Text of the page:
The only times when I can really find value in what Steinman does is when he’s orchestrating the work of somebody else with some sort of artistic vision of the world that I can engage with, be that Andrew Eldrich or Gary Barlow (‘This Corrosion’ may be my favourite hit of the eighties).

    I slightly prefered the nineties rave version of this by Nikki French, if only because it seemed to wind up rock purists.

  5. 5
    lonepilgrim on 20 May 2009 #

    I think I hated this at the time (on principle) but having watched the video again for the first time in ages I quite enjoyed it in a ‘I ♡ the 80s’ kind of way. The video has big hair, shoulder pads and images of privileged youth with glowing eyes which epitomise a decade of excess.

  6. 6
    Billy Smart on 20 May 2009 #

    #2 Watch: A week of Eurythmics’ ‘Sweet Dreams’. A bit over-familiar, but certainly preferable to my ears.

  7. 7
    Tom on 20 May 2009 #

    I absolutely LOATHED this at the time, by the way. The first of quite a few records I’ve come around 180 on.

    Nikki French is great too!

  8. 8
    wildheartedoutsider on 20 May 2009 #

    I think I must have had something against Bonnie Tyler (more of that later!) because this was another Number One I remember pretty much loathing at the time.

    Strangely enough I’ve come to despise it less as a song with the passing years having seen it performed at karaoke bars so many times – I can understand the appeal of singing it. Listening to Bonnie Tyler, however, is something which remains a particularly painful experience for me.

  9. 9
    pinkchampale on 20 May 2009 #

    heart or not, this is an absolutely glorious (ridiculous, of course) record. actually, i think there is heart of a sort – it doesn’t seem to me that bonnie tyler has the slightest inkling that what she’s singing isn’t really of planet-stopping importance and it’s her lunatic, lung-busting commitment keeps you transfixed. and the video is just something else. ludicrous certainly – the choirboy suddenly zooming toward camera is a particular treat – but also so dramatic, so mad, that it actually ends up being a genuinely powerful peice of art.

    three was once a great piece of (presumably accidental) programming on the late (and actually lamented, by me at least) mojo radio where ‘bat out of hell’ was followed by ‘born to run’ was followed by ‘fast car’, each making the claims of the former seem hollow.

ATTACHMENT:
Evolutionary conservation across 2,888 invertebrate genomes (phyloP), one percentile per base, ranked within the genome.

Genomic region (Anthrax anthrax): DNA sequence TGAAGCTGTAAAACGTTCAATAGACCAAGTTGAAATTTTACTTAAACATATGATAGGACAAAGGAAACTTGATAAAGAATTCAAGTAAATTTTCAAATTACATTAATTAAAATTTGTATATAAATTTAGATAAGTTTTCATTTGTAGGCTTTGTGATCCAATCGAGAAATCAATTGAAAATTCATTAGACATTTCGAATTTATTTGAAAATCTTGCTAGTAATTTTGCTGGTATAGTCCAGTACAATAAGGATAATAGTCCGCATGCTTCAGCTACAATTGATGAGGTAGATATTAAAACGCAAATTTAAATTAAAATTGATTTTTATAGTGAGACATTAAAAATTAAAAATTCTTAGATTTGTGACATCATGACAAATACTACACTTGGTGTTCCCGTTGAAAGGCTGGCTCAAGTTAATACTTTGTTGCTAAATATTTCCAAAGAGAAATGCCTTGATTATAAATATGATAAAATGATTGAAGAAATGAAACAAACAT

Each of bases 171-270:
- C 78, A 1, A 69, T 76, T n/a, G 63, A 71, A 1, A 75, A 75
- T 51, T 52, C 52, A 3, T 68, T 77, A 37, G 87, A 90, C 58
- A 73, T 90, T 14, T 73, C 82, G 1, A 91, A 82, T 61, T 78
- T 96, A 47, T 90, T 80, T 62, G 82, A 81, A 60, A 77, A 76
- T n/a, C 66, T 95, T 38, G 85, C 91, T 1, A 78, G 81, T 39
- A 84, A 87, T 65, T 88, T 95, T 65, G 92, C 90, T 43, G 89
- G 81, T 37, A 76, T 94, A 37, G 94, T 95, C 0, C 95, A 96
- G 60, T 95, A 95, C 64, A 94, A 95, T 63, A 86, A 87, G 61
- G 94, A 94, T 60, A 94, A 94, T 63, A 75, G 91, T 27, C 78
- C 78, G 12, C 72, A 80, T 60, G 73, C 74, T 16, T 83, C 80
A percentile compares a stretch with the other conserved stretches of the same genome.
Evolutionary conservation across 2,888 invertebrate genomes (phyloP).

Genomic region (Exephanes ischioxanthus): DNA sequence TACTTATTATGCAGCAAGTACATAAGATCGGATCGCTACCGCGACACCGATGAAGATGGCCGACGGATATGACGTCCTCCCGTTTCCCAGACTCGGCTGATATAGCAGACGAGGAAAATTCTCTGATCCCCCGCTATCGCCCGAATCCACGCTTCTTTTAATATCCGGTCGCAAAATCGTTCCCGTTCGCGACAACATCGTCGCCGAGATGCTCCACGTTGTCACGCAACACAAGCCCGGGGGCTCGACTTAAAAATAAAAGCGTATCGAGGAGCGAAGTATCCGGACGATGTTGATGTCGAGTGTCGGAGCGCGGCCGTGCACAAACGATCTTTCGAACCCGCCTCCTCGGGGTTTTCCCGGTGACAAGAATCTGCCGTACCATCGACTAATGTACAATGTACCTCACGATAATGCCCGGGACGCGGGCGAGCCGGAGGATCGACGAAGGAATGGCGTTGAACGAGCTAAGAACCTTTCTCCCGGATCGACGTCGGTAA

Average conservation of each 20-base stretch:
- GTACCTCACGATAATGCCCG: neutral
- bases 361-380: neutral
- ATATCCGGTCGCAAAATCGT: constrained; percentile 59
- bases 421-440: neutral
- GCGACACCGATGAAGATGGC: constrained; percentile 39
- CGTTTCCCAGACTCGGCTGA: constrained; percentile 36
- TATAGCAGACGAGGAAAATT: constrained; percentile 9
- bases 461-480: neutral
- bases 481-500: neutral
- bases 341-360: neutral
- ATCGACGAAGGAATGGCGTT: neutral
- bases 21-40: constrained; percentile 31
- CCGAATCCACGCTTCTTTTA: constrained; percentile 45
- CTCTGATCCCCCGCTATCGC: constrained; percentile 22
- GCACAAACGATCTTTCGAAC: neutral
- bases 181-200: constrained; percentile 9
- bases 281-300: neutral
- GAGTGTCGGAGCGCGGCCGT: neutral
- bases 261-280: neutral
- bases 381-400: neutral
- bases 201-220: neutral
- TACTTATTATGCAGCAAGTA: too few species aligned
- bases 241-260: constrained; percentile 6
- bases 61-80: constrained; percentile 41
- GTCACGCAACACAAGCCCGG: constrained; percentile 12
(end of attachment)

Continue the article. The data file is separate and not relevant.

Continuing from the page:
10. 10
    Billy Smart on 20 May 2009 #

    TOTPWatch: Bonnie Tyler twice performed Total Eclipse on Top Of The Pops;

    24 February 1983. Also in the studio that week were; Spandau ballet, The Thompson Twins and Eurythmics, plus Zoo’s interpretation of ‘She Means Nothing To Me’. The hosts were Dave Lee Travis and Andy Peebles.

    17 March 1983. Also in the studio that week were; Bananarama, Mezzoforte, Bucks Fizz and Joan Armatrading. Tony Blackburn and Gary Davies were the hosts.

    (I was wrong to say that Zoo had been mothballed at the end of 1982. They still turn up, very infrequently, until July 1983)

  11. 11
    Erithian on 20 May 2009 #

    More on this later, but circa 1977’s sultry “More Than A Lover”, I would have rather liked to have had something against Bonnie Tyler. Mind you I was only 15.

  12. 12
    wildheartedoutsider on 20 May 2009 #

    #9 “it doesn’t seem to me that bonnie tyler has the slightest inkling that what she’s singing isn’t really of planet-stopping importance”

    I was just thinking exactly the same thing while I was trying to fathom out why I might prefer karaoke versions of a song to its original. I think anyone I’ve seen singing it in a bar on a drunken night out has clearly realised that it’s a piece of over-blown fun and have performed it accordingly. Bonnie Tyler doesn’t give any indication that she understands that it’s a ‘fun’ song, and that makes her performance feel (unkowingly) pompous to me.

  13. 13
    lonepilgrim on 20 May 2009 #

    ♯7 I think this song requires at least a 540 degree turn around

  14. 14
    Billy Smart on 20 May 2009 #